Africa, Health, COVID-19

The African Development Bank and partners are set to host an online #AfricaVsVirus Challenge from 16 to 19 April 2020. The 72-hour competition is a global hackathon – or “ideathon” – to develop effective solutions to the coronavirus pandemic. 

The Challenge is open to entrepreneurs, companies, civil society organizations and governments with bankable solutions or ventures to address the pandemic. The top pitches will be eligible to win thousands of dollars’ worth of financial, technical and skills-learning support to advance their implementation. Details on competition qualifications and methods of participation can be found here: www.africavsvirus.com.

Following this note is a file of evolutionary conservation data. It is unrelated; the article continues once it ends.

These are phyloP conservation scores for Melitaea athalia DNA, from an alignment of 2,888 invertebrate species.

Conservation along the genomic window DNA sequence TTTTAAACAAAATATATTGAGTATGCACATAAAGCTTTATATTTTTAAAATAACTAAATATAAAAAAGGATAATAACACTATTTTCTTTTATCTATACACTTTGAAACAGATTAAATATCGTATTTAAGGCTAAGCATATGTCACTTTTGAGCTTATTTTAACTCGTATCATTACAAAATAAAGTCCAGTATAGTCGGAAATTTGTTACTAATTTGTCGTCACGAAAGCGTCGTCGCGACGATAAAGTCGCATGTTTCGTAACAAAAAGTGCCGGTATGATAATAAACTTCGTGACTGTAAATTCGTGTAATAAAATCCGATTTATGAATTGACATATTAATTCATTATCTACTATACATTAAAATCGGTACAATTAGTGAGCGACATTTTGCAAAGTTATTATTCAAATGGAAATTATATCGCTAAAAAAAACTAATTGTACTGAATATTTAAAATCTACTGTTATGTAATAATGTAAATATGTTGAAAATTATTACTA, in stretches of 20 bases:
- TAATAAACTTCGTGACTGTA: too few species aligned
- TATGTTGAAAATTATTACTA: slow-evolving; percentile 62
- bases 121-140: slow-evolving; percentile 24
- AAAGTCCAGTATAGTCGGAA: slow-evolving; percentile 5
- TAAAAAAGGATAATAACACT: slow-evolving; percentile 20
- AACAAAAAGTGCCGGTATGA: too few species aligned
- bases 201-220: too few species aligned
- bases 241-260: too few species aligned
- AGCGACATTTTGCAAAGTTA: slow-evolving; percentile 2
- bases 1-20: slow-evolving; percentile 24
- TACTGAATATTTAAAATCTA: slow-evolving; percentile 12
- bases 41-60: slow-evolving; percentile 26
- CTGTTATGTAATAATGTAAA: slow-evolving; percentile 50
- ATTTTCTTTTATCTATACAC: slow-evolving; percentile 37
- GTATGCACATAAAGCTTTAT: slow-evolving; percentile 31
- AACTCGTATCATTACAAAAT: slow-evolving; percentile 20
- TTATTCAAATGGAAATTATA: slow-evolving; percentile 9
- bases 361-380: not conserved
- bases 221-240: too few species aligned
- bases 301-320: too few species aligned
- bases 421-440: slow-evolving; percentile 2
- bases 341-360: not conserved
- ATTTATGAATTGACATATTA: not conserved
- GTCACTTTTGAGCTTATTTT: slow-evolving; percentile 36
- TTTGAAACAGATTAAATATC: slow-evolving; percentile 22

“COVID-19’s impact on the global economy is pushing millions of people, especially women and young people, into unemployment, underemployment and working poverty. Part of our response is  the #AfricaVsVirus Challenge,” said Tapera Muzira, Coordinator of the African Development Bank’s Jobs for Youth in Africa Strategy. “This online Challenge will channel youth creativity and innovation to real life solutions that mitigate the impact of the coronavirus on health, the economy, SMEs and jobs,” he added.

The #AfricaVsVirus Challenge opens on Thursday, 16 April at 6:30 pm CET and runs non-stop through to Sunday, 19 April at 6:30 pm CET. Entrants can choose to submit ideas under one of the following sectors: public health and epidemiology; vulnerable populations; businesses and economy; community; education; entertainment; government support; environment and energy; and food security. Alternatively, they may choose their own theme. 

An expert panel will select the twenty best solutions submitted, and these finalists will be invited to take part in a one-month educational program by Seedstars. The top three winning ideas will receive up to $50,000 worth of in-kind prizes.